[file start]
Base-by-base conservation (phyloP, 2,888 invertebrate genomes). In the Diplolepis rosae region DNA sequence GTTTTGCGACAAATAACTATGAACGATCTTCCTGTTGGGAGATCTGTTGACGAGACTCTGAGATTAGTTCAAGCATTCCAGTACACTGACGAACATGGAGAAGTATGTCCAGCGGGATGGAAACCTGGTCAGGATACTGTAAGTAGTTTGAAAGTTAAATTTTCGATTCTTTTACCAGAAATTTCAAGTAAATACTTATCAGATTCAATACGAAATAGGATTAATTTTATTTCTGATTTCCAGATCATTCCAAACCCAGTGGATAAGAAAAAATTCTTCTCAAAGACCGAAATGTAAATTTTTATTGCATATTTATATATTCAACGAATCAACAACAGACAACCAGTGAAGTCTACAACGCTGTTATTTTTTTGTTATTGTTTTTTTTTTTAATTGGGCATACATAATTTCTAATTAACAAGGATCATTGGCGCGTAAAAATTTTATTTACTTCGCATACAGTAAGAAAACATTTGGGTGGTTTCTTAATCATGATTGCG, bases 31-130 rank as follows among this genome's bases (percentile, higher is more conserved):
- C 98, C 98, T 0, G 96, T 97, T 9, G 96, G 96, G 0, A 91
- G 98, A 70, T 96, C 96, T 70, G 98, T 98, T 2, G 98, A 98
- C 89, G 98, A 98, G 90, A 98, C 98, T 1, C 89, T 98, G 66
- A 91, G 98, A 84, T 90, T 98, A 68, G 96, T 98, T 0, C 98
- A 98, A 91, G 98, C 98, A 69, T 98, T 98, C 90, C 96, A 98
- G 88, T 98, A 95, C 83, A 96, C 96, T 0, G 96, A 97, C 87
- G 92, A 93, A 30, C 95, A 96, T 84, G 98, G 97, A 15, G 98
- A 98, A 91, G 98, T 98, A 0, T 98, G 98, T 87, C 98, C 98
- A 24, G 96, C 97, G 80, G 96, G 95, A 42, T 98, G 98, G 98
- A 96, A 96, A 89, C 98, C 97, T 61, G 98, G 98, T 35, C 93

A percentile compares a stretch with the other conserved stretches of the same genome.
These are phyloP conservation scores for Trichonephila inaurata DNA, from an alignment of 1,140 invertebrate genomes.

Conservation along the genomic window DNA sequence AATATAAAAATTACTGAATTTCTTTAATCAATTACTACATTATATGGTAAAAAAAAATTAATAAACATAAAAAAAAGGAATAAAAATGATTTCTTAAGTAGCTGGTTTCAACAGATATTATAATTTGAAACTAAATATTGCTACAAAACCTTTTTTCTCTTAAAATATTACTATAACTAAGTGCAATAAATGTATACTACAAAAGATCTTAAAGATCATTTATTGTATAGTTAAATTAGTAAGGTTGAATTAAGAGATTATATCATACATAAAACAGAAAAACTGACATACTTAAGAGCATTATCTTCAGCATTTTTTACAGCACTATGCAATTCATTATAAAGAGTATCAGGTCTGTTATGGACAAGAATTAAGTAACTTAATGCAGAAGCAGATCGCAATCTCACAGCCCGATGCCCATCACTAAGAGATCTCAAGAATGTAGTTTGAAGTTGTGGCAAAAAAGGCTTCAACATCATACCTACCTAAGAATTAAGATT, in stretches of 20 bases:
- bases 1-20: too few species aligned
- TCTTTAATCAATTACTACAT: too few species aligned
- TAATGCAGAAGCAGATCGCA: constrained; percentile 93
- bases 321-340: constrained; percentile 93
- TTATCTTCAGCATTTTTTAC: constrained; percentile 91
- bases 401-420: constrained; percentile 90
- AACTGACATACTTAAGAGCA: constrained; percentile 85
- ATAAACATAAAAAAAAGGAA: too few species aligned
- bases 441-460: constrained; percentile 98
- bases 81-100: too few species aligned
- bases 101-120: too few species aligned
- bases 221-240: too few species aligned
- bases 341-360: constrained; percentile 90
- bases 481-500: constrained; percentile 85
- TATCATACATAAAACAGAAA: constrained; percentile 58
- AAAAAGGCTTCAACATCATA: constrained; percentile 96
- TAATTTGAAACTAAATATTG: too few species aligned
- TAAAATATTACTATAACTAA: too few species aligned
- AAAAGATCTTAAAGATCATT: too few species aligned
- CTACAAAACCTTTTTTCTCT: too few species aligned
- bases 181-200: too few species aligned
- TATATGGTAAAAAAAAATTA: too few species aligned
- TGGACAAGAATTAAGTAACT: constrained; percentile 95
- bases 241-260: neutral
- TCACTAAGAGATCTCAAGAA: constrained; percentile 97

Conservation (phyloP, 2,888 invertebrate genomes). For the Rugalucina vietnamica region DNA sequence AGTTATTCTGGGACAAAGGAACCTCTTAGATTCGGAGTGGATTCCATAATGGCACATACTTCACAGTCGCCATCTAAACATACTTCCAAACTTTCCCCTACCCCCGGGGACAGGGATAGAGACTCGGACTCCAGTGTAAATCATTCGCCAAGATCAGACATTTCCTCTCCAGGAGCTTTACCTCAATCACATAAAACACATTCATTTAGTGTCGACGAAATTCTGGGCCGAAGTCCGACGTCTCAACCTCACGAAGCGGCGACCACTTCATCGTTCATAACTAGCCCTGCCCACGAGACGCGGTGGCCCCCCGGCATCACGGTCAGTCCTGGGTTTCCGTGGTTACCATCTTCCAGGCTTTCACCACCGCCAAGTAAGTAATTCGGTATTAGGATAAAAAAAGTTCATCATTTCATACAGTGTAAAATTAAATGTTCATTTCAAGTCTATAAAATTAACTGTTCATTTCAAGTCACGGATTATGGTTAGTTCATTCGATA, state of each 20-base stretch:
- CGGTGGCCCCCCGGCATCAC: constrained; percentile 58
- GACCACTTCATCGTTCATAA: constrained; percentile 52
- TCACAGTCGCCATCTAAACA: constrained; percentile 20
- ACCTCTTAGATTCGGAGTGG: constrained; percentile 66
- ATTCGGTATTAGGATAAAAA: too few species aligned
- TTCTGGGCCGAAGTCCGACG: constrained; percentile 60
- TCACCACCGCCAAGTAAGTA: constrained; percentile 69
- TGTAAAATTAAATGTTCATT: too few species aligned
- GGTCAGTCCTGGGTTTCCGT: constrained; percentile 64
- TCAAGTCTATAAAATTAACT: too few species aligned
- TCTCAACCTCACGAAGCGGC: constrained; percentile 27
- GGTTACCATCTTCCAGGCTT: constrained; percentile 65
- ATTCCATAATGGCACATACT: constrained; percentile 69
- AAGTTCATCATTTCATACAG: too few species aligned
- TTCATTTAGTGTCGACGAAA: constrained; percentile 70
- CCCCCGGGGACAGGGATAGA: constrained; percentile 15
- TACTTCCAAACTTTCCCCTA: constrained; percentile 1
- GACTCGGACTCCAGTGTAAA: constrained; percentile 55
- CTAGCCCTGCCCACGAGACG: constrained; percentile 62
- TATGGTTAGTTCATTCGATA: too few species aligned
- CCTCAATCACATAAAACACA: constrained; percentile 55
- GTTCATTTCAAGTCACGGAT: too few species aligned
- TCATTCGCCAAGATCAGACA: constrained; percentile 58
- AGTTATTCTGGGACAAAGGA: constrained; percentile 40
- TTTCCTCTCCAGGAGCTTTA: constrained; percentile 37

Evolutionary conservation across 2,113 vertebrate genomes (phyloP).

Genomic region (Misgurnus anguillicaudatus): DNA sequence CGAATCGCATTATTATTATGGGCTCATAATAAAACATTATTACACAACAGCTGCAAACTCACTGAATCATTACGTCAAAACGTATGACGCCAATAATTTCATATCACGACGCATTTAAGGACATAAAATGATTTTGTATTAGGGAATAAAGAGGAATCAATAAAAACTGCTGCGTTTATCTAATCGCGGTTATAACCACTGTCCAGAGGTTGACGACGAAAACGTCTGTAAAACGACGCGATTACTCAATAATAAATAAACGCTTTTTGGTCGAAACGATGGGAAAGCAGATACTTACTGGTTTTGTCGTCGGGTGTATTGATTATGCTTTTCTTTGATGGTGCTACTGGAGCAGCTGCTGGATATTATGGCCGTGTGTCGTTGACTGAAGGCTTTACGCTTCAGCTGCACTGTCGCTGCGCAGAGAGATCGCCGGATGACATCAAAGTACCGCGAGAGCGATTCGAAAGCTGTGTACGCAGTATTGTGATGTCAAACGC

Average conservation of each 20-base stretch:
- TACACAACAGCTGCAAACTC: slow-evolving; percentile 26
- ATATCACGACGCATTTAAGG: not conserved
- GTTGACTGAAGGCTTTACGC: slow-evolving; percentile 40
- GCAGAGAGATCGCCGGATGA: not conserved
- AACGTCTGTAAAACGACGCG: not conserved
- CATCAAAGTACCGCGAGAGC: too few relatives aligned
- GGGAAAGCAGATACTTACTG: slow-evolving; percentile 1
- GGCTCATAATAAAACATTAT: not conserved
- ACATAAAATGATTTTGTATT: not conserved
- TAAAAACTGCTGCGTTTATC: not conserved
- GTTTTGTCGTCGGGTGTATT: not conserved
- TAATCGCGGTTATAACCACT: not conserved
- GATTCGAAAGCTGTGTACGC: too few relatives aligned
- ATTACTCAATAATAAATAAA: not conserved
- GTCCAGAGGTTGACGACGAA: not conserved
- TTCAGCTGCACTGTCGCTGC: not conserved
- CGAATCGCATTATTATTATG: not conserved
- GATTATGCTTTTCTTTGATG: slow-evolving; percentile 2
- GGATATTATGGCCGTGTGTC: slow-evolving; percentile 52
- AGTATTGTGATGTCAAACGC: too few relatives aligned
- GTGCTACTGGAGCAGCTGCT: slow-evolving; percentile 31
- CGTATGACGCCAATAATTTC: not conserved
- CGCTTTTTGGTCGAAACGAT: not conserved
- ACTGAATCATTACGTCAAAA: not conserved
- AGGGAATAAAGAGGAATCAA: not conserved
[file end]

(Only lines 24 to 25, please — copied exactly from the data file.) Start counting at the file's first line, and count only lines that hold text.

- bases 81-100: too few species aligned
- bases 101-120: too few species aligned